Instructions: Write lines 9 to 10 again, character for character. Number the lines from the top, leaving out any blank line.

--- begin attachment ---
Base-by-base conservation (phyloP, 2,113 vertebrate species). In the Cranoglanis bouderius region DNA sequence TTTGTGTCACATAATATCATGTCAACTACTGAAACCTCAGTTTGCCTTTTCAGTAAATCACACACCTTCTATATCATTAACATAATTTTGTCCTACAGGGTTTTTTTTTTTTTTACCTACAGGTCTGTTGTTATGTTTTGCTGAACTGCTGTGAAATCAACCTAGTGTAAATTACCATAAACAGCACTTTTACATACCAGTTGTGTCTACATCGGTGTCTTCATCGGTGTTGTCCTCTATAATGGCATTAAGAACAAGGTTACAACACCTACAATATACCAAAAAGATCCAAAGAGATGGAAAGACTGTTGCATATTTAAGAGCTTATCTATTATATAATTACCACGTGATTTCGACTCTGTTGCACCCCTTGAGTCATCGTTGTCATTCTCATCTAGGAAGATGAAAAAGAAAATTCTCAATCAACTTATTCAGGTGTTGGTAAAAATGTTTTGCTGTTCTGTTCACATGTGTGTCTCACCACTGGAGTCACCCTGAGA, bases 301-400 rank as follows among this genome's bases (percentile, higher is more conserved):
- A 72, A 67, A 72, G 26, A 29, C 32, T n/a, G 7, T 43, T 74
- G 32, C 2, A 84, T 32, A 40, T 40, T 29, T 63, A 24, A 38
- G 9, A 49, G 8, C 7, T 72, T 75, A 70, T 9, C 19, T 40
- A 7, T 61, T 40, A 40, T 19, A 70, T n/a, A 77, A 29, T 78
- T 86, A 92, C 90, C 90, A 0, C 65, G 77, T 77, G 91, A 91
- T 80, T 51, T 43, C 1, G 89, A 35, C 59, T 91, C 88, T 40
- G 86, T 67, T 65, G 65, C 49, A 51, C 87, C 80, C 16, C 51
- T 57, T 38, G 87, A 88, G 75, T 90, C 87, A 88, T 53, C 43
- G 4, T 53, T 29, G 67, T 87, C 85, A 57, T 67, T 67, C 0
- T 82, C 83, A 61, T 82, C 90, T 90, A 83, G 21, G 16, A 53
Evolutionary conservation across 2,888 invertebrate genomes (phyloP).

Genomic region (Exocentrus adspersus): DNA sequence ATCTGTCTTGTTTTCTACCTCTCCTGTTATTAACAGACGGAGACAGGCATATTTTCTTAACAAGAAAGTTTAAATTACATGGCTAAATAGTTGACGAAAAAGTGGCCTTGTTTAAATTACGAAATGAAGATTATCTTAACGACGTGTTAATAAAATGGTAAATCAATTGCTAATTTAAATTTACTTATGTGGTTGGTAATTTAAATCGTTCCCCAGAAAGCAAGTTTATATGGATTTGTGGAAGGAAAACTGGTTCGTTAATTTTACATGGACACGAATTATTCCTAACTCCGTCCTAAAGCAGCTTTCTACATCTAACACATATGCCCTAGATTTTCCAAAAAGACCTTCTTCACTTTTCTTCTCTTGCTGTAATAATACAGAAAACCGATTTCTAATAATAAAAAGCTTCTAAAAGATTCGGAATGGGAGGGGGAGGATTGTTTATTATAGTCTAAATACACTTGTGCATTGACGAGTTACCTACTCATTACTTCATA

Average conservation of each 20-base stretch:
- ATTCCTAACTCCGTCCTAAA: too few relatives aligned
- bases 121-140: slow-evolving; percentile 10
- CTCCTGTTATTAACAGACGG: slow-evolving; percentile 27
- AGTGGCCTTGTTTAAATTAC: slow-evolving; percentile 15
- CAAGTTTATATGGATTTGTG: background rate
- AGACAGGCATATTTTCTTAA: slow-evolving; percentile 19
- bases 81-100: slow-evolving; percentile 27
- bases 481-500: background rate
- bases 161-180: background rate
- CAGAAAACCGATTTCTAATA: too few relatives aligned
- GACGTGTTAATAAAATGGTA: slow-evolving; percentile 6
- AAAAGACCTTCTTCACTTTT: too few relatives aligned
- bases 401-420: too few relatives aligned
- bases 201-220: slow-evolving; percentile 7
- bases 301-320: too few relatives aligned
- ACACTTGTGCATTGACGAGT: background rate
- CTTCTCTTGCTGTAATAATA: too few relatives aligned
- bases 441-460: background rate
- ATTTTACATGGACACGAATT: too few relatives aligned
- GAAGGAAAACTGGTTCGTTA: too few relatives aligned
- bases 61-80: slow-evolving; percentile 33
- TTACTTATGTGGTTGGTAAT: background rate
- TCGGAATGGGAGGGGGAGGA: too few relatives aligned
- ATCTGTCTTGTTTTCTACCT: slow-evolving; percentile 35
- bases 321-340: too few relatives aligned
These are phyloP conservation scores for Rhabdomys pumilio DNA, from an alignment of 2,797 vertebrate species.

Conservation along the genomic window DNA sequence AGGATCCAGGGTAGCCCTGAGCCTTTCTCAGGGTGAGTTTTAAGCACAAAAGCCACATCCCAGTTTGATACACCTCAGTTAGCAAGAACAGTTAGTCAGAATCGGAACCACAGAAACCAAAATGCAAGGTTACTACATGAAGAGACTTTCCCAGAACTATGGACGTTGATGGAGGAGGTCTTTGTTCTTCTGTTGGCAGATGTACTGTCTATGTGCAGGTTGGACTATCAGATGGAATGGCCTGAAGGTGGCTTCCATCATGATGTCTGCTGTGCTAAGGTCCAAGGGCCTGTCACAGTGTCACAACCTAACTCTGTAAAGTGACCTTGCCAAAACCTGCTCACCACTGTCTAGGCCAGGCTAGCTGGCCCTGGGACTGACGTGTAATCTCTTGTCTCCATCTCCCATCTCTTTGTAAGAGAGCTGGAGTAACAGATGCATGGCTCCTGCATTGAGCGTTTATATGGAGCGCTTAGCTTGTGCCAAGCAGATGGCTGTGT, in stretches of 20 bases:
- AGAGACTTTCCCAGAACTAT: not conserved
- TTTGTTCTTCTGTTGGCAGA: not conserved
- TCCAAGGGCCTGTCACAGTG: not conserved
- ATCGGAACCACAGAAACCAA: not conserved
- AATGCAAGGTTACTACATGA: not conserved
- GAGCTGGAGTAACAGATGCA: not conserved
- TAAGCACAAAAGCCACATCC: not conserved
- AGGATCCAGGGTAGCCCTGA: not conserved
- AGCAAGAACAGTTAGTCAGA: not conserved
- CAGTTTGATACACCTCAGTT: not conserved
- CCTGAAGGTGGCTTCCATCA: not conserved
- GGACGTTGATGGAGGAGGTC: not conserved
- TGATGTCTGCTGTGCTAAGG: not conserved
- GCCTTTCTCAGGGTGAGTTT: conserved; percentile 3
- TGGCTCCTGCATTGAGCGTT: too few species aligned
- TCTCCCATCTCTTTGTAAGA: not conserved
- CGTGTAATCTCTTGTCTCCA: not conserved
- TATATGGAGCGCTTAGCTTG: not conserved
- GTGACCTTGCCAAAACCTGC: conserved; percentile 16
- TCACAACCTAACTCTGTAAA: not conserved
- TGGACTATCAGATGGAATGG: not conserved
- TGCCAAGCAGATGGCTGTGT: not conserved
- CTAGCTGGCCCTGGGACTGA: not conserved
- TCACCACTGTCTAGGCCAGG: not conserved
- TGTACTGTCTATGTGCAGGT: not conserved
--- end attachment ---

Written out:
- T 57, T 38, G 87, A 88, G 75, T 90, C 87, A 88, T 53, C 43
- G 4, T 53, T 29, G 67, T 87, C 85, A 57, T 67, T 67, C 0